- Relocation Checklist
- The Paperwork…
- Your New Home
- Everything Expat
- Before You Go
- The Preview Visit
- Your New Home
- Adaptation & Coping
- Assignment Contract
- Essential Documents
- Money & Finance
- The Moving Process
- Expat Life & Laughter
Supporting Children in Transition
1. Keep them informed. Include them in the planning as early as possible, and give them access to information and input in the decision making, especially regarding housing and schools. Consider their opinions and requests carefully, and treat their views with respect.
2. Make new friends, but keep the old.. The sense of security that contact with their existing friends will give them is vital in the first few months in their new environment. Give them all the support and resources (and parental controls!) necessary for them to maintain friendships in their own way – whether by email, online gaming, texting or social networking.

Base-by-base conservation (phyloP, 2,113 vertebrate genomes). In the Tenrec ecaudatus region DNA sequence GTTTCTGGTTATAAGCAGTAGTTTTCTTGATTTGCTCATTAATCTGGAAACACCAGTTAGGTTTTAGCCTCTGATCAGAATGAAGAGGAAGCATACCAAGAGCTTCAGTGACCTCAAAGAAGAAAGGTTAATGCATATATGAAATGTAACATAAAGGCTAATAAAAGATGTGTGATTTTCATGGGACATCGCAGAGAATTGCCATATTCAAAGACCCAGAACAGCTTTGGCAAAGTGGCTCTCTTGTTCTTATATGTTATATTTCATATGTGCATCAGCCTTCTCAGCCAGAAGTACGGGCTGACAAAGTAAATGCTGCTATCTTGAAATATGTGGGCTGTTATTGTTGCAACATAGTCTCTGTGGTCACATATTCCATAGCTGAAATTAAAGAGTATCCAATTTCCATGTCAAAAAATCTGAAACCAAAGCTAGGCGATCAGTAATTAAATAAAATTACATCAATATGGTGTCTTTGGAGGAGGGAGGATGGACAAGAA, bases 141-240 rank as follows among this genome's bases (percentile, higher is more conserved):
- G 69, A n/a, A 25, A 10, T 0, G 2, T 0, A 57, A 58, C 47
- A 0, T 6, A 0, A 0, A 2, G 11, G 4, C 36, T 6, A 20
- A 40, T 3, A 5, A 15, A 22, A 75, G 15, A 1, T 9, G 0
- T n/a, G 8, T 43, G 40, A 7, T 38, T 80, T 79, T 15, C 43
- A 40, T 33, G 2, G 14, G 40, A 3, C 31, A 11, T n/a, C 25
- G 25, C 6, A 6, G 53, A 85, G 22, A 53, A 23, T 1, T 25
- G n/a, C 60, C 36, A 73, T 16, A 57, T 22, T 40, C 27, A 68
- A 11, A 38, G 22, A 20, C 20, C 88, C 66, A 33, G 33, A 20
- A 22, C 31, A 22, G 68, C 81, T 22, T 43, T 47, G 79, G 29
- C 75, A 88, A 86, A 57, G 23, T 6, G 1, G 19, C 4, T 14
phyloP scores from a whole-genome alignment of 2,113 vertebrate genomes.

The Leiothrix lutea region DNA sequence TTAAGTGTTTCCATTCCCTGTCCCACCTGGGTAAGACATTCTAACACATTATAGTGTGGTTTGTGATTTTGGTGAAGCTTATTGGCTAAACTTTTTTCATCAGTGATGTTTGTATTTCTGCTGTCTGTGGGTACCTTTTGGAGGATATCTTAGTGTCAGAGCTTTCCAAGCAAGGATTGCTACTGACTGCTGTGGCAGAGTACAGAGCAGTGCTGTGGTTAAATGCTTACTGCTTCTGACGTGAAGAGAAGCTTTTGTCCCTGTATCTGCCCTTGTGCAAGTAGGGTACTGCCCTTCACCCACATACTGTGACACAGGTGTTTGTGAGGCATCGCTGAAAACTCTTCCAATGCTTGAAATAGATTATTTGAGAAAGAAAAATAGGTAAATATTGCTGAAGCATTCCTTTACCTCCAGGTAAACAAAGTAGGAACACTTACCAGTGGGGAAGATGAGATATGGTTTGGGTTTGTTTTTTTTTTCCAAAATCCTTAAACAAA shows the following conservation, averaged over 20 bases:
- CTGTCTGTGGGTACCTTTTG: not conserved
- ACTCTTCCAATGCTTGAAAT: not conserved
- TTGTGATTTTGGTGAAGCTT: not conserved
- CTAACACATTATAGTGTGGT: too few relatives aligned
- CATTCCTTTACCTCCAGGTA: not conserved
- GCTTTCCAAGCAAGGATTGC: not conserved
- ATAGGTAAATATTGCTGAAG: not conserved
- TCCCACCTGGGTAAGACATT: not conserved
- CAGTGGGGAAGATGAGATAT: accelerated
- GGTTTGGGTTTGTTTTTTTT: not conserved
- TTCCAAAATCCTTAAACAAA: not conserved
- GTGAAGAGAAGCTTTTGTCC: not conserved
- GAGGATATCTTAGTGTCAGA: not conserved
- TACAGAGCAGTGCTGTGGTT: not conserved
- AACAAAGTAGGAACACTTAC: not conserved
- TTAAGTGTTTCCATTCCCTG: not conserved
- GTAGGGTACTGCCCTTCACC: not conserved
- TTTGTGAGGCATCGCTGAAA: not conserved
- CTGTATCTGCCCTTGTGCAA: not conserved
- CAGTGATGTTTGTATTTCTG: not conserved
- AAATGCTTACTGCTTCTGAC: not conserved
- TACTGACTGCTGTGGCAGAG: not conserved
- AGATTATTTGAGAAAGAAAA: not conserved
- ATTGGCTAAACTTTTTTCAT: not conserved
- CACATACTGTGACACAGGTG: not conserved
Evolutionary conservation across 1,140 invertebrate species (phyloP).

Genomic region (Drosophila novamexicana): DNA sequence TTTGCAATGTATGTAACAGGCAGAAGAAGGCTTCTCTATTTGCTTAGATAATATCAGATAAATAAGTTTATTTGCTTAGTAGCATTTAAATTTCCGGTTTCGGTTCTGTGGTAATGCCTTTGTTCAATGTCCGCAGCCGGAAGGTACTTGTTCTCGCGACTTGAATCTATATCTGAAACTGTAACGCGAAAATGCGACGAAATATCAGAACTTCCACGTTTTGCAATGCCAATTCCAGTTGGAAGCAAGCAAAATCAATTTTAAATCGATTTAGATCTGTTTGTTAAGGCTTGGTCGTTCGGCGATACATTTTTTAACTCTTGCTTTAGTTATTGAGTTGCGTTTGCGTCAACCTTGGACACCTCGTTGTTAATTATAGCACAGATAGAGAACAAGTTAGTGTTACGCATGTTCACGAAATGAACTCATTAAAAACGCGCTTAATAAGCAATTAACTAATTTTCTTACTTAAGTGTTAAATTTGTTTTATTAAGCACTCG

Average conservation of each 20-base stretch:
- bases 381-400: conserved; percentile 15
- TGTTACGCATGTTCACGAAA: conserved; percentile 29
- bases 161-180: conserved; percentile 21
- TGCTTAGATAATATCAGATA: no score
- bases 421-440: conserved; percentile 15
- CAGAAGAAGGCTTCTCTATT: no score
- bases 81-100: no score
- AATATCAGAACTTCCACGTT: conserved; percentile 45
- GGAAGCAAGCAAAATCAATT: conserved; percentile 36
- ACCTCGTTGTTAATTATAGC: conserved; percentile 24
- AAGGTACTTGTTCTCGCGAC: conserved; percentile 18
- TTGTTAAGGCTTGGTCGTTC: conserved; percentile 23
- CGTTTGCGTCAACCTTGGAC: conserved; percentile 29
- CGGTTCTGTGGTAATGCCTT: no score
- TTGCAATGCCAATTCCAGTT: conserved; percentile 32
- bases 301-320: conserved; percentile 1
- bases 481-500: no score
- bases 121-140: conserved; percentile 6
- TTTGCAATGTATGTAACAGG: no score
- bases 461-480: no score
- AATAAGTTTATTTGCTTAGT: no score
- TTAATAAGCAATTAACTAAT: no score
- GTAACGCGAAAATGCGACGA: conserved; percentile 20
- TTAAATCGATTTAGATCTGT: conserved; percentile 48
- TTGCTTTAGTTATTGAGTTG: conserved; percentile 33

3. Encourage them to socialize with new people from a range of settings – enroll in clubs, go to school functions, volunteer etc, and also socialize with other families with children in the same age range to give them the widest possible pool of potential buddies.
4. For the first few months, tailor your leisure time around activities that the children will enjoy. It fills time previously spent with friends, and helps to strengthen family ties. The more time you spend with your children, the more conversation you have, and the more likely you are to find out about problems or concerns that are affecting them.
5. Be patient. Cultural transition is hard for the whole family, especially the children, and it is common for it to take up to six months before you start feeling comfortable in your new environment, and even longer before you all feel established. Allow them room to experiment with their activities, their social group and their own identity, and, within reason, expect fluctuations in their grades and behavior. If you have concerns, speak to a teacher or counselor that they like and respect, and ask for their input, but most importantly, keep talking to them.
6. Spend time together laughing. Whether it be a movie, a water fight or a game of tag, do whatever it takes to keep laughter in your family life. It gets you through the rough patches, and teaches your children grace under pressure.